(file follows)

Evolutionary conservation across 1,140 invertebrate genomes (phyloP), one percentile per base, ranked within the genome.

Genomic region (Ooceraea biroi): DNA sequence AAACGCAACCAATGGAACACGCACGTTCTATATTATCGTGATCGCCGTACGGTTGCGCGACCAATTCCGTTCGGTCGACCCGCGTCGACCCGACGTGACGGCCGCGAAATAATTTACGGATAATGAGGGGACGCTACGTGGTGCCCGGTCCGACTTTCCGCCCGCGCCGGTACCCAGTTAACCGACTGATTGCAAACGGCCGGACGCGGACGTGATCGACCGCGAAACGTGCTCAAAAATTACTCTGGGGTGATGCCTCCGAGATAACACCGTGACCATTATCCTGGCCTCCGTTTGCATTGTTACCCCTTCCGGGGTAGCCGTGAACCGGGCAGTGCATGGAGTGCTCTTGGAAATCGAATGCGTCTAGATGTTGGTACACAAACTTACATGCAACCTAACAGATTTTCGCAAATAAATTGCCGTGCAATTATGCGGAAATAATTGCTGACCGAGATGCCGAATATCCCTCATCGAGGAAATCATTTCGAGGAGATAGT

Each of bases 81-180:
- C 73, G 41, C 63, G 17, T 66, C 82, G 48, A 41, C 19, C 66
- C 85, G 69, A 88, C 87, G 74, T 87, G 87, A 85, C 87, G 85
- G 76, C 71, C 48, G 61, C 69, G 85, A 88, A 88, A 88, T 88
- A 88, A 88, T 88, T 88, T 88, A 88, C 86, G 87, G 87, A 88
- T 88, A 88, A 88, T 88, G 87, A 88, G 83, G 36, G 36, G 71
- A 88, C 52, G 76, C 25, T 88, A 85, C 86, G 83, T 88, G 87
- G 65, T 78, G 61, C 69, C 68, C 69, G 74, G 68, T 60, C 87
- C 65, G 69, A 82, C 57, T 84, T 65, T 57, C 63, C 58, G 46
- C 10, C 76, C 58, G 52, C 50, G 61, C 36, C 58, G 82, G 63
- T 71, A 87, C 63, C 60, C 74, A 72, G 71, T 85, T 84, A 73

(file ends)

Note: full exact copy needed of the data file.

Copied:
Evolutionary conservation across 1,140 invertebrate genomes (phyloP), one percentile per base, ranked within the genome.

Genomic region (Ooceraea biroi): DNA sequence AAACGCAACCAATGGAACACGCACGTTCTATATTATCGTGATCGCCGTACGGTTGCGCGACCAATTCCGTTCGGTCGACCCGCGTCGACCCGACGTGACGGCCGCGAAATAATTTACGGATAATGAGGGGACGCTACGTGGTGCCCGGTCCGACTTTCCGCCCGCGCCGGTACCCAGTTAACCGACTGATTGCAAACGGCCGGACGCGGACGTGATCGACCGCGAAACGTGCTCAAAAATTACTCTGGGGTGATGCCTCCGAGATAACACCGTGACCATTATCCTGGCCTCCGTTTGCATTGTTACCCCTTCCGGGGTAGCCGTGAACCGGGCAGTGCATGGAGTGCTCTTGGAAATCGAATGCGTCTAGATGTTGGTACACAAACTTACATGCAACCTAACAGATTTTCGCAAATAAATTGCCGTGCAATTATGCGGAAATAATTGCTGACCGAGATGCCGAATATCCCTCATCGAGGAAATCATTTCGAGGAGATAGT

Each of bases 81-180:
- C 73, G 41, C 63, G 17, T 66, C 82, G 48, A 41, C 19, C 66
- C 85, G 69, A 88, C 87, G 74, T 87, G 87, A 85, C 87, G 85
- G 76, C 71, C 48, G 61, C 69, G 85, A 88, A 88, A 88, T 88
- A 88, A 88, T 88, T 88, T 88, A 88, C 86, G 87, G 87, A 88
- T 88, A 88, A 88, T 88, G 87, A 88, G 83, G 36, G 36, G 71
- A 88, C 52, G 76, C 25, T 88, A 85, C 86, G 83, T 88, G 87
- G 65, T 78, G 61, C 69, C 68, C 69, G 74, G 68, T 60, C 87
- C 65, G 69, A 82, C 57, T 84, T 65, T 57, C 63, C 58, G 46
- C 10, C 76, C 58, G 52, C 50, G 61, C 36, C 58, G 82, G 63
- T 71, A 87, C 63, C 60, C 74, A 72, G 71, T 85, T 84, A 73